The right to counsel in criminal cases is well established in American jurisprudence. More than two hundred years ago, the Sixth Amendment of the U.S. Constitution granted that right. However, those who could not afford to pay a lawyer were left unrepresented. In decisions issued in the 1930s and 1940s, the Supreme Court declared indigent defendants were entitled to court-appointed counsel, but that right was limited and only applicable in certain cases. In its 1963 landmark decision in Gideon v. Wainwright, the Supreme Court abolished those prior limitations, ensuring that right would extend to all Americans, regardless of ability to pay. Shortly after, Federal Rules of Criminal Procedure 44(a) included its clear statement that “[a] defendant who is unable to obtain counsel is entitled to have counsel appointed to represent the defendant at every stage of the proceeding from initial appearance through appeal unless the defendant waives this right.”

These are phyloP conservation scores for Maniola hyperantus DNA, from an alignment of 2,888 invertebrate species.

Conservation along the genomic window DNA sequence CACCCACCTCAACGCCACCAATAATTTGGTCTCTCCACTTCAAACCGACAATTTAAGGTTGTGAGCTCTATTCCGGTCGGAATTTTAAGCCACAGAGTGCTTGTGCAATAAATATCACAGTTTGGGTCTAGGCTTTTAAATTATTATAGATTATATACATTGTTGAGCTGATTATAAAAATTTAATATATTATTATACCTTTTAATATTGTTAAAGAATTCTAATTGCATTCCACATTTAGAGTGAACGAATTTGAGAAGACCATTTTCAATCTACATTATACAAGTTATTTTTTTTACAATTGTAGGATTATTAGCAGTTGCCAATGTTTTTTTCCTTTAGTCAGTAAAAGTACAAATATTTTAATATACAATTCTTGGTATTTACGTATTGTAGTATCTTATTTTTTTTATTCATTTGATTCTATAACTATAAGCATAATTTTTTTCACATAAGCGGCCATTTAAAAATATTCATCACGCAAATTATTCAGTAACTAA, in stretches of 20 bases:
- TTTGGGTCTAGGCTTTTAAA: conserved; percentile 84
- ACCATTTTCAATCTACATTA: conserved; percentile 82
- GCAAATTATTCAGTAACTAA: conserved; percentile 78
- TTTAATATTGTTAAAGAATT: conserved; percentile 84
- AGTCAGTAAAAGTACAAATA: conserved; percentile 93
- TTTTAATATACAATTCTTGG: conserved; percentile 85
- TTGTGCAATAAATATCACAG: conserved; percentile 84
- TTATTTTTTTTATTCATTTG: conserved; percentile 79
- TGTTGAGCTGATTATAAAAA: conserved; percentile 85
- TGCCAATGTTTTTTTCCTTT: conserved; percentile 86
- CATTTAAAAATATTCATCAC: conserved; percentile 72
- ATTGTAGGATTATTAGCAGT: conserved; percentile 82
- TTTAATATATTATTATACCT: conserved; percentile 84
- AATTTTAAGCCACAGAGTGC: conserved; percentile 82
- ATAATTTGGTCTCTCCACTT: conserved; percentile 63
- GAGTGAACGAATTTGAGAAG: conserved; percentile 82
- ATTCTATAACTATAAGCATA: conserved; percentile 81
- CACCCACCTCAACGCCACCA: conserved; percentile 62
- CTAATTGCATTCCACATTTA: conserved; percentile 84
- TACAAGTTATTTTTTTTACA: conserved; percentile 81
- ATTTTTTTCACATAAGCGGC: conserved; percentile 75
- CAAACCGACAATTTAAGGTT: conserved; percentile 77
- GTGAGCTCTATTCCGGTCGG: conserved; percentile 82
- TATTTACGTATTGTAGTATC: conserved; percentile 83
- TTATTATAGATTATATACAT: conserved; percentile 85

Our office provides that counsel. Carrying out our mission, we represent clients who are charged with federal crimes that occurred within the 11 counties that make up the jurisdiction of the United States District Court of the Northern District of Oklahoma. Additionally, we represent clients in the Tenth Circuit Court of Appeals.